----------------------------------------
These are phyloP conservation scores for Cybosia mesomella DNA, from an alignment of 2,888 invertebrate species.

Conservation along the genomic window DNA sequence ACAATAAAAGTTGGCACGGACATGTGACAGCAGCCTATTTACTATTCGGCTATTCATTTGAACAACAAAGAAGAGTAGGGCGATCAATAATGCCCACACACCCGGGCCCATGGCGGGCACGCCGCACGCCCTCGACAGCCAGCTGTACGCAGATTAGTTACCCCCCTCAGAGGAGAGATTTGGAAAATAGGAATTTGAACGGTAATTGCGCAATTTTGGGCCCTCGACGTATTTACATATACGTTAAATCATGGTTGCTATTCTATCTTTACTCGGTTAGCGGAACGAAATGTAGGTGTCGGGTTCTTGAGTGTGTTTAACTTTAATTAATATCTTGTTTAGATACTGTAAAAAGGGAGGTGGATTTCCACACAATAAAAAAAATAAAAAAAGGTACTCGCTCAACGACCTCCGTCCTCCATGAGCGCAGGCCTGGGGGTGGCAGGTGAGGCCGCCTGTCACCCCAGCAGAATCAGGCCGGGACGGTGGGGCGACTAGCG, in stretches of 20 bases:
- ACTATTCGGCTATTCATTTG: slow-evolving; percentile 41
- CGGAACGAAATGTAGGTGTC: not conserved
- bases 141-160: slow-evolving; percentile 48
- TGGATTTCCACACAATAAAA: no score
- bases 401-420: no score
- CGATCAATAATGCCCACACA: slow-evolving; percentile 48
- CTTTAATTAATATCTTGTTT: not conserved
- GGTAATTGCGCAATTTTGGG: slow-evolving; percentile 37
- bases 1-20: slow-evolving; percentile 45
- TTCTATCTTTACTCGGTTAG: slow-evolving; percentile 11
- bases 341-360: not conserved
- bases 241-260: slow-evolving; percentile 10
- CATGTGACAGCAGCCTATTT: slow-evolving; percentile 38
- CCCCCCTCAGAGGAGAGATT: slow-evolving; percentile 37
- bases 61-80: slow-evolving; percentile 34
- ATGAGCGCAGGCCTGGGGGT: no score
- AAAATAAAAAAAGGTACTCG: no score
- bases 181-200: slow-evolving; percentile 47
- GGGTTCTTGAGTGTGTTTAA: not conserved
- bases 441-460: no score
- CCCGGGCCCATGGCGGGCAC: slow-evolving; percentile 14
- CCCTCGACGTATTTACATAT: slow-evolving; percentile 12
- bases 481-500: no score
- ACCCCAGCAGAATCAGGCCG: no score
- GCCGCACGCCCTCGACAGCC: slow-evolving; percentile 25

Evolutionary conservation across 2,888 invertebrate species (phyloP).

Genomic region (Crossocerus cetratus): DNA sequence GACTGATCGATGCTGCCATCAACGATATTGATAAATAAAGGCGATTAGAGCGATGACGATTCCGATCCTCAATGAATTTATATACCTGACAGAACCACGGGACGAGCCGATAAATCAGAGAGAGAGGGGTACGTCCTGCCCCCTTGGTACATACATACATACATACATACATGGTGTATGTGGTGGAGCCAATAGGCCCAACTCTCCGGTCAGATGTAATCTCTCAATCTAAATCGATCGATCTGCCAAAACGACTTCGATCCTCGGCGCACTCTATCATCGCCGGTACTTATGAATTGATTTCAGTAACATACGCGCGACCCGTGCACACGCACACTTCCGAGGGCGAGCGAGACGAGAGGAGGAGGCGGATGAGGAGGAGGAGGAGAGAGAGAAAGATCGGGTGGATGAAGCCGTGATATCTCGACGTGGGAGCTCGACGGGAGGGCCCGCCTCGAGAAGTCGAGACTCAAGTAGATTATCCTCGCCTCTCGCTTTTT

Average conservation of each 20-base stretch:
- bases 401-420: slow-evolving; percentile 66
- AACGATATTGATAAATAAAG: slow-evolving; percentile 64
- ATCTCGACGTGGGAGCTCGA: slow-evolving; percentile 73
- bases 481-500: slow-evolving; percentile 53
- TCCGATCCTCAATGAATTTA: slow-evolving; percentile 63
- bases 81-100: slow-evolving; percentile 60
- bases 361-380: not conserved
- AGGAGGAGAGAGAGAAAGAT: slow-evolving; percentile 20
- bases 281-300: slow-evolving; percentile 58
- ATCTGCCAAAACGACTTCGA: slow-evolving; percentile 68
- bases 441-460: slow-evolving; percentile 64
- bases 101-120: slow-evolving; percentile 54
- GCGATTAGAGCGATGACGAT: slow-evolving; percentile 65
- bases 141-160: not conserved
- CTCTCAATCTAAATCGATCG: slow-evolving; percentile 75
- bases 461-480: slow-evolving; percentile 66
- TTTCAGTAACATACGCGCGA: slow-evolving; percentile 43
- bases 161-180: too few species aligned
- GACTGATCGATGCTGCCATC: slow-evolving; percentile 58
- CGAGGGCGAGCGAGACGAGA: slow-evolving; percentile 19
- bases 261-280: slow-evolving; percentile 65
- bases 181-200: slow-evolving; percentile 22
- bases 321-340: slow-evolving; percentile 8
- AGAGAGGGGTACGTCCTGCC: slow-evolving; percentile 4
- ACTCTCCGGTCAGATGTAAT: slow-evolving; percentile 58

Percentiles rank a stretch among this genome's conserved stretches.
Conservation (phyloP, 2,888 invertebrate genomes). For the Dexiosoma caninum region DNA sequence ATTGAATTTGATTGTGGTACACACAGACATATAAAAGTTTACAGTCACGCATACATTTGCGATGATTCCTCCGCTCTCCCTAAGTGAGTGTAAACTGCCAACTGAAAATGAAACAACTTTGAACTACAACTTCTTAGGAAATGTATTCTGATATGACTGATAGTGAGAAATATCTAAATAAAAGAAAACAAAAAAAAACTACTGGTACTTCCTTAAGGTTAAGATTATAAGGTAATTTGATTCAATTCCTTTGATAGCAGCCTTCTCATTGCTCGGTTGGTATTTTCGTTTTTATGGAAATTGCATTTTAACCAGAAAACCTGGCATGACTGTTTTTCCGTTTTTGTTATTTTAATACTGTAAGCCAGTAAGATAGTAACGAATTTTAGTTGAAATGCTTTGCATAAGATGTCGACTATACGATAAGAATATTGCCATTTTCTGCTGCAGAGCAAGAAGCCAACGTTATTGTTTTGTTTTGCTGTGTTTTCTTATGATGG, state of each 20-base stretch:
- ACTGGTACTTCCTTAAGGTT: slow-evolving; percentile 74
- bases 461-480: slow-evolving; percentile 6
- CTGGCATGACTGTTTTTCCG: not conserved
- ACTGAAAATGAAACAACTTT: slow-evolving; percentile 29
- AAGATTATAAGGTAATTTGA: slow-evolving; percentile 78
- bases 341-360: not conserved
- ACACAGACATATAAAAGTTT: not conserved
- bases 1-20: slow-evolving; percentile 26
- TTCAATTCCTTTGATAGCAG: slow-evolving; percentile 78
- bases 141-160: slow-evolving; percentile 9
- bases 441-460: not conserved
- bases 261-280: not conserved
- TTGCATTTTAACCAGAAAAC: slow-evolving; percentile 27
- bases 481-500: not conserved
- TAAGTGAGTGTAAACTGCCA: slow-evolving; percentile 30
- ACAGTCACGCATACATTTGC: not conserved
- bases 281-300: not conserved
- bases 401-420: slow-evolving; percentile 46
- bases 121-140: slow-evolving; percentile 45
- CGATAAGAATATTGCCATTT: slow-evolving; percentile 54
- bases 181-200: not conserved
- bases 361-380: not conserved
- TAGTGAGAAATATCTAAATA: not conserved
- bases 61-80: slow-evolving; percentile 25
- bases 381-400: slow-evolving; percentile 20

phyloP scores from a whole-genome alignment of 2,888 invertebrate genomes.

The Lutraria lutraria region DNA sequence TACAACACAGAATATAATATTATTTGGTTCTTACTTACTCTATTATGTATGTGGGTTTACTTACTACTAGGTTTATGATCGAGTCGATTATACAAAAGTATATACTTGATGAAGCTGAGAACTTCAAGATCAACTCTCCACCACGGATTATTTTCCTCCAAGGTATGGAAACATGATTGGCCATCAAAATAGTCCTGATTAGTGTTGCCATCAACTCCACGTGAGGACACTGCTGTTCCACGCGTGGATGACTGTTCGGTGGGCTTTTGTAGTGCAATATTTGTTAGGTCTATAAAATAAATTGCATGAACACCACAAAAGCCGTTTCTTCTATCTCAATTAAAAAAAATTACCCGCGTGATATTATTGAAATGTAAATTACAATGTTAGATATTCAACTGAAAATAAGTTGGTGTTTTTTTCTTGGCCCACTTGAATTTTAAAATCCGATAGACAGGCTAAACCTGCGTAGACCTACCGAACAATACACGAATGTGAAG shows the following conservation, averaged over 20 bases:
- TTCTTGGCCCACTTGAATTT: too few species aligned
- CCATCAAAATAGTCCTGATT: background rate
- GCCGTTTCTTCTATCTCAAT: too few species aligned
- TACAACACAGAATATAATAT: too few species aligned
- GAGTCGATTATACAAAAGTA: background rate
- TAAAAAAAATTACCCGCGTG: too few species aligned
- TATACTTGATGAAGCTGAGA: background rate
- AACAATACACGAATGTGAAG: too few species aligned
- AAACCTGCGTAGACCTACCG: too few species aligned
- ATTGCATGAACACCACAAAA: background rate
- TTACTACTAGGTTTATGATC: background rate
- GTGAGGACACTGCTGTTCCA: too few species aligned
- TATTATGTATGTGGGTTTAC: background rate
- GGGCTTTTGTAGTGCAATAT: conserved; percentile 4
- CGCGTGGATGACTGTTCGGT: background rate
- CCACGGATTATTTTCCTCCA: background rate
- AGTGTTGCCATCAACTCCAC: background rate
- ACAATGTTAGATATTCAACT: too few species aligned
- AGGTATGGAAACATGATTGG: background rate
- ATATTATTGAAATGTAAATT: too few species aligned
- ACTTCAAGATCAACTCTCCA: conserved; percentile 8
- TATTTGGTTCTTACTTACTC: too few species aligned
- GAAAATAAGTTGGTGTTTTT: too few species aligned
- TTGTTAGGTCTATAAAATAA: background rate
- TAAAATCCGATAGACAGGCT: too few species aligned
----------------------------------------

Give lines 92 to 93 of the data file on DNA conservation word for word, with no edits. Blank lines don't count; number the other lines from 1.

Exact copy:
- AACAATACACGAATGTGAAG: too few species aligned
- AAACCTGCGTAGACCTACCG: too few species aligned